How Walmart keeps its innovative edge

More from 2017

View coverage of, held in L.A. Sept. 25-27, 2017, on the event recap page.

Since acquiring a year ago and making its founder Marc Lore head of ecommerce, Walmart has been a flurry of acquisitions and announcements. The company acquired Bonobos,, ModCloth and ShoeBuy; started a tech incubator in Silicon Valley; is testing home delivery options that have associates delivering packages on their way home; and is even delivering groceries direct to customers’ refrigerators — just to name the big stuff.

In a keynote presentation at NRF's conference in Los Angeles on Tuesday, Lore joined Fortune magazine’s Andrew Nusca to provide insight into the retail giant’s ecommerce strategy and how it steers such a big ship while continuing its rapid pace of innovation.

Technology is driving a lot of change in retail, although Lore cautioned against “chasing the tech,” since the technology itself will soon become commoditized. Instead, he said, consider the merchandising impact.

“It’s important to not just look at the technology, but what it enables,” he said. “For example, with voice, I think one best answer is going to be more important than ever before because you can’t just get a list of 50 different things through voice. So, having that one-to-one personalization and being really good at it is going to separate the winners from losers.”

The structure of the retail organization has become as important as anything else in Walmart’s pursuit of innovation. Lore described its new "Store No. 8" — a Silicon Valley technology incubator exploring virtual reality, personalized shopping and delivery via driverless vehicles and drones — as an internal incubation arm that operates and is evaluated separately from the core business.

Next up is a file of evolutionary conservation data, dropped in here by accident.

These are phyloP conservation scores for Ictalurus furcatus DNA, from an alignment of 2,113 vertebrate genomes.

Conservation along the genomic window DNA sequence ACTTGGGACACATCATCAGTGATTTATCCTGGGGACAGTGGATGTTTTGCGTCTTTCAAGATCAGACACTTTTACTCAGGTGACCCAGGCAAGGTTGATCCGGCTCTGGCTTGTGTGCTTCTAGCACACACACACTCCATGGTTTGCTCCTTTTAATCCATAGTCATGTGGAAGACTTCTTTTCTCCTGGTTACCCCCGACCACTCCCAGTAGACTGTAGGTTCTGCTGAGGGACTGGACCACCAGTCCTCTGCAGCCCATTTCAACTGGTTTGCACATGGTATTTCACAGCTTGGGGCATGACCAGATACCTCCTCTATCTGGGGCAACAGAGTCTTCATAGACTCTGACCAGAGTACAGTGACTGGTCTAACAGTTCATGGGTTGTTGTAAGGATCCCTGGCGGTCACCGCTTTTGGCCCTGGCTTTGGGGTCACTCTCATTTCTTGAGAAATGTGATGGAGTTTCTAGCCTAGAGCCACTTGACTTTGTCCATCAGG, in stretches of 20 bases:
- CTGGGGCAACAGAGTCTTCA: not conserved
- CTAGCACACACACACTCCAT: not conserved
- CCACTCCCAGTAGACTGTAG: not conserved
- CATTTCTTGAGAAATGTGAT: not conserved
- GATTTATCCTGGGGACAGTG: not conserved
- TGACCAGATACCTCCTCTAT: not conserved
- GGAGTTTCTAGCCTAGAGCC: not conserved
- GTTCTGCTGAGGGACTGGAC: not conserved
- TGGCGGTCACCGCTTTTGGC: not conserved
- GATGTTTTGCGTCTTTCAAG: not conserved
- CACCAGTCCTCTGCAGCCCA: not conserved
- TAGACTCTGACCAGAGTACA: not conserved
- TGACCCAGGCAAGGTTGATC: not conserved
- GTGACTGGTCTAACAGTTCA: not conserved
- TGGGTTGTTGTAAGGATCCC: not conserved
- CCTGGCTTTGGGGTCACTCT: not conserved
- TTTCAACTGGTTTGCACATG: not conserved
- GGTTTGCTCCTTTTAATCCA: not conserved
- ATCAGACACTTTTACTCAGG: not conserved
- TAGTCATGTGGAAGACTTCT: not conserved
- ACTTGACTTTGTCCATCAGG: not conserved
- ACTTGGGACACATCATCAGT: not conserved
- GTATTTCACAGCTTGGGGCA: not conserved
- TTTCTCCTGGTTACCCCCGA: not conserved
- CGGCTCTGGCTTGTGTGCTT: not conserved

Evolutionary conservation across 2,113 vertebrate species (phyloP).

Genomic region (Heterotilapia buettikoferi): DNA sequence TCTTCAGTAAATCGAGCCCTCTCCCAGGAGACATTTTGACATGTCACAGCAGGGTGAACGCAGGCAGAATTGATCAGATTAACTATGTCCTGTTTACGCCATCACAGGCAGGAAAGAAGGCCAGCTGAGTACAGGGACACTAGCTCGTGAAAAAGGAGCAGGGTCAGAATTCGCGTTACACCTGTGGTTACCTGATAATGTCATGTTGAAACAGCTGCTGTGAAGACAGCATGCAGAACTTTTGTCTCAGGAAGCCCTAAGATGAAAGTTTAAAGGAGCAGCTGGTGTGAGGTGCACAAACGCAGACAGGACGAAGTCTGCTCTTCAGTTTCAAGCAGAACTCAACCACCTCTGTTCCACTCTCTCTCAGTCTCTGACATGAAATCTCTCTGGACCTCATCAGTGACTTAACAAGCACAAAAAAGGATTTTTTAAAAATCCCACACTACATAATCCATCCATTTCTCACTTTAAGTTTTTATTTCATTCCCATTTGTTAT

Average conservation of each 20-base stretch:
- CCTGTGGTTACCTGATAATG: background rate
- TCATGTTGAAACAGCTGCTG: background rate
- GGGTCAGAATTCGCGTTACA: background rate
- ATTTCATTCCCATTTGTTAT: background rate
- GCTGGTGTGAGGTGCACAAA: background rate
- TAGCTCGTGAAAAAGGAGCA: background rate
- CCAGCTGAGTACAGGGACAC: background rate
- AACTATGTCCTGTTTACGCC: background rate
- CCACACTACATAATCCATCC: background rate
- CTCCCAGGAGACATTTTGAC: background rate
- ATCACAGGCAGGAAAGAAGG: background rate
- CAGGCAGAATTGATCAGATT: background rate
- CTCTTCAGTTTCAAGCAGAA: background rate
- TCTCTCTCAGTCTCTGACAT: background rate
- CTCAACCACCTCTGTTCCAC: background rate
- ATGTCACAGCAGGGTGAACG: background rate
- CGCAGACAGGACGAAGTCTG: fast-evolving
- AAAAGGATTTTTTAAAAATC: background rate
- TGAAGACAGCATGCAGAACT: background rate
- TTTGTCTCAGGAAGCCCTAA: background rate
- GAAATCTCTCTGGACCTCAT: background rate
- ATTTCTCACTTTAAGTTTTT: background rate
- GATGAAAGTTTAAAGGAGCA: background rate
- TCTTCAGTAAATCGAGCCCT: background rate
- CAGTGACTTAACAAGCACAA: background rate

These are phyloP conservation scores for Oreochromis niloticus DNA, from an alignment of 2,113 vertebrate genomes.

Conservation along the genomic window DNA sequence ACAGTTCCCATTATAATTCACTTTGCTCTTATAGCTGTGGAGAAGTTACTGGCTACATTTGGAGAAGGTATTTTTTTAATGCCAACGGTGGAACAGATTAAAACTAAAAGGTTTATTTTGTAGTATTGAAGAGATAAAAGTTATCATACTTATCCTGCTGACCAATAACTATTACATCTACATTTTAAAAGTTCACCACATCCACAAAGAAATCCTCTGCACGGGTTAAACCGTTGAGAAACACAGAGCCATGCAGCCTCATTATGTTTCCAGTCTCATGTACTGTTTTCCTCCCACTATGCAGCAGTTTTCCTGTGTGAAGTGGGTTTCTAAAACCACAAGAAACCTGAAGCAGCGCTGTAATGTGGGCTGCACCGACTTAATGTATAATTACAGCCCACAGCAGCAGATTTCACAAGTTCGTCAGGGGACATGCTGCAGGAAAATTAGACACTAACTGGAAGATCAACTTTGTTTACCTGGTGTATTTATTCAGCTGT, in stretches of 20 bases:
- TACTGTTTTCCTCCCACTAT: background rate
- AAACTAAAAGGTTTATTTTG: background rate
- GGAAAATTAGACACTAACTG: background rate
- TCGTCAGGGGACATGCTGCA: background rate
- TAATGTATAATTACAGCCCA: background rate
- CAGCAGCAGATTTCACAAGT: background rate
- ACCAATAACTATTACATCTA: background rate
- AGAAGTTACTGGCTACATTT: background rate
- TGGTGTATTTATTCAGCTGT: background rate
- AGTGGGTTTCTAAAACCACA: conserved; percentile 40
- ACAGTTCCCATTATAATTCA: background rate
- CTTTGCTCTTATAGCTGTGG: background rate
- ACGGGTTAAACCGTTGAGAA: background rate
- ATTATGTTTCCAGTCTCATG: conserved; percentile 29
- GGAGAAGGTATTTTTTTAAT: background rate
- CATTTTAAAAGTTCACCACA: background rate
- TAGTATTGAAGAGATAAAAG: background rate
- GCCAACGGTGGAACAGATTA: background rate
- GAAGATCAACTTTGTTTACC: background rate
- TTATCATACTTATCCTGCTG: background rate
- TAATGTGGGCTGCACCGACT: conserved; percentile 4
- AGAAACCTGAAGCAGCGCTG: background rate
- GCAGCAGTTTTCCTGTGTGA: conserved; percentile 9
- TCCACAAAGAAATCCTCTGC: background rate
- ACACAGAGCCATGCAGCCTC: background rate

The key to keeping the entrepreneurial spirit in a large organization is about empowering people within it.

“It’s really hard for big companies to innovate inside the company, because I think people have competing priorities," he said. "We wanted to focus on what the next 10 to 20 years look like and where the future of retail is going. We wanted to take some bets and a position, and we couldn’t do it from within.” 

Lore also prioritized restructuring how customer-facing departments are operated. Rather than have customer care and experience departments report to different parts of the organization, those areas now report directly to him.

“I think it’s really important to have that customer-centric view, and there’s no better way to make that point than have those people report directly," he said. "Not only do you get better people when they’re on that level, but it just elevates the customer within the organization.”

From a high-level perspective, Lore said the key to keeping the entrepreneurial spirit in a large organization is about empowering people within it. “If you give people information, and you trust them and empower them… if you have them know that they’ll be rewarded for taking risks, not penalized for them, I think that’s the kind of environment and culture you need to create to allow people to run and be comfortable moving fast.”

For more insights, including how Walmart leverages its vast network of stores as distribution centers, watch the complete session video below.

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